Seismic Signals Easier To Detect During COVID-19 Related Shut Down

Katie Ramirez
July 26, 2020

Earth vibrates naturally as a result of a variety of geologic processes, but human activities, including travel and industry, also produce vibrations that ripple through Earth's crust.

The researchers looked at seismic observations from 268 stations around the world.

According to the researchers, a visible effect of lockdowns was observed in the case of 185 stations, accompanied by a large-scale reduction in global noise, which began in China during early January and extended to Europe and other continents in March and April 2020.

A team of global researchers, which included scientists from Imperial College London, used devices known as seismometers to measure the noise caused by vibrations within the Earth. For this study, the team-76 researchers from 66 institutions in 27 countries led by Dr Thomas Lecocq of the Royal Observatory of Belgium-used 300 seismometers around the world to record their data.

Now an worldwide study involving Professor Martha Savage from Te Herenga Waka-Victoria University of Wellington's School of Geography, Environment, and Earth Sciences has shown there was also a significant measurable reduction in seismic noise. This research can help start a new area of study.

As many daily activities came to a halt during lockdown, the Earth itself became quiet, probably quieter than it has been since humans developed the technology to listen in.

Researchers who took part in this study revealed that human-caused seismic noise has reduced drastically over the past couple of months, and this could be for the first time that the planet is maintaining such silence in its humming due to human activities.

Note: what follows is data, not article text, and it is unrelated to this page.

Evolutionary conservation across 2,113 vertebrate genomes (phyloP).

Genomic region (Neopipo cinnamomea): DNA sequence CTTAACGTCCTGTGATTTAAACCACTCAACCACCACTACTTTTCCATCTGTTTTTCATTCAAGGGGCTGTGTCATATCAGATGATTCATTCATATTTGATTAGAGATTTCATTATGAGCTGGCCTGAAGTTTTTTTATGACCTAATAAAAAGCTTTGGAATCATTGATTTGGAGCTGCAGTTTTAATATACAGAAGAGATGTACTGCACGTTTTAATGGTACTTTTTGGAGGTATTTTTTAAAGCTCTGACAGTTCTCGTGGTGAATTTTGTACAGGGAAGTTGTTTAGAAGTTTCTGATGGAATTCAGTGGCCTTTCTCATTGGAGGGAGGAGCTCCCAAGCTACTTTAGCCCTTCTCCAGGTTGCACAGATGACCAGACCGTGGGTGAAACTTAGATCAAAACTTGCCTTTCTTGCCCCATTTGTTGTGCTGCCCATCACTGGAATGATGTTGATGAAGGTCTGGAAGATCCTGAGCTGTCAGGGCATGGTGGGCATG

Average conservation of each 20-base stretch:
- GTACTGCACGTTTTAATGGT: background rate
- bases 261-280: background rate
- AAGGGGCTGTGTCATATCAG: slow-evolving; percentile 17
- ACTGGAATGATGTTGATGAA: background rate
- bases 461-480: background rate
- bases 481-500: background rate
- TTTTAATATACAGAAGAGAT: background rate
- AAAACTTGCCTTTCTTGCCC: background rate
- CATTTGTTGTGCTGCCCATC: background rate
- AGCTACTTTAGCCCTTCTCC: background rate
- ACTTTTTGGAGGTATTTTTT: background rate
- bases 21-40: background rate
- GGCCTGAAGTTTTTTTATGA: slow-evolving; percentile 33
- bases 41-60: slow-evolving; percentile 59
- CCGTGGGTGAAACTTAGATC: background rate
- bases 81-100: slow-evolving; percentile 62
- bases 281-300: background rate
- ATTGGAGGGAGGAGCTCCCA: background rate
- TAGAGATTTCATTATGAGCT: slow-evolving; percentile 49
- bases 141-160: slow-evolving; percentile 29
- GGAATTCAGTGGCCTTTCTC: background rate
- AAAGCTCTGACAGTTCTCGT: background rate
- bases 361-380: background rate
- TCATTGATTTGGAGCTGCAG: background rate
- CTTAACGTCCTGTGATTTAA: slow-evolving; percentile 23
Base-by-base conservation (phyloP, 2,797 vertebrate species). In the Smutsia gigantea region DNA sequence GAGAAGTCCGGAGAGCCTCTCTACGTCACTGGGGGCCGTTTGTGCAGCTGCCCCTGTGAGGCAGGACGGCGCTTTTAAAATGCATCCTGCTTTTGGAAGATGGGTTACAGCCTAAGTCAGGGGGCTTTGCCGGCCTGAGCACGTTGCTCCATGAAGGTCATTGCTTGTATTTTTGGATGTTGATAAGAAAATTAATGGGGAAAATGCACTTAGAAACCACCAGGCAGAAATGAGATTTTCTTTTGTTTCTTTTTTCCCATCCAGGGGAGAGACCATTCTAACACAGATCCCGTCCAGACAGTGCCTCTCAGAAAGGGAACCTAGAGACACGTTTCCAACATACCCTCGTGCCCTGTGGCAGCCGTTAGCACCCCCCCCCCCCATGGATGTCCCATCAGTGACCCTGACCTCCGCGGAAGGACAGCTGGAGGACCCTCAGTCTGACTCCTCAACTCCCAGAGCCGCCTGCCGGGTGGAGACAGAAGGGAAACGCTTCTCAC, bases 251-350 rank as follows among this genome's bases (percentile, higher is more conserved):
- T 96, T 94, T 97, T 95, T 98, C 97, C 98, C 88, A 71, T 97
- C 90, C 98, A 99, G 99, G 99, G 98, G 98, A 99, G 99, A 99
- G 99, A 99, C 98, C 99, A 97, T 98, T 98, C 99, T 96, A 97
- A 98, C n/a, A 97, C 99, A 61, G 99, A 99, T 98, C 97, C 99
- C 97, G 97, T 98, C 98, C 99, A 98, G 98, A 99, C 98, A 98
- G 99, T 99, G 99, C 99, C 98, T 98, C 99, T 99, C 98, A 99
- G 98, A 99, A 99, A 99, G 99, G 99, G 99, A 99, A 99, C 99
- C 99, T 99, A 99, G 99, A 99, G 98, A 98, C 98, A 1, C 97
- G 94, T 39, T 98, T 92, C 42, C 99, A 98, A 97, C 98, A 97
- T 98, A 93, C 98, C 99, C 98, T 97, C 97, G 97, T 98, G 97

14-day quarantine for NI holidaymakers from Spain
Such quarantines are likely to put people off taking a holiday in "non-safe" countries. It follows an upsurge in coronavirus cases in a number of regions in Spain .

Although 2020 has not seen a reduction in earthquakes, the drop in human-caused seismic noise is unprecedented. "The noise level we observe during lockdowns lasted longer and was often quieter than the Christmas to New Year period", the researchers said.

Seismometers have very long recognised a fall in this shaking at evenings, at weekends and during holiday getaway durations - but this lull was significantly additional pronounced and extended. This new study is the first global study of the impact of this quiet period-coined the anthropause-on the solid Earth beneath our feet.

Researchers suggest the anthropause could help scientists develop new techniques for filtering out human-caused seismic noise and honing in on the kinds of seismic signals that might precede a natural disaster, like an quake, landslide or volcanic eruption.

Countries like Barbados, where lockdown coincided with the tourist season, saw a 50 per cent decrease in noise. The largest falls were in densely-populated areas such as NY and Singapore.

"Now we're using the same instruments, but the data is telling us about story of physical repercussions of this pandemic and their global nature".

The changes have also given us the opportunity to listen in to the Earth's natural vibrations without the distortions of human input. The study has shown the first evidence that previously concealed quake signals, especially during daytime, appeared much clearer on seismic sensors in urban areas during lockdown. The study's lead authors are based in Belgium, the United Kingdom, New Zealand and Mexico. The study's authors hope that their work will spawn further research on the seismic effects of lockdown.

With growing urbanization and increasing populations globally, more people will be living in geologically hazardous areas.

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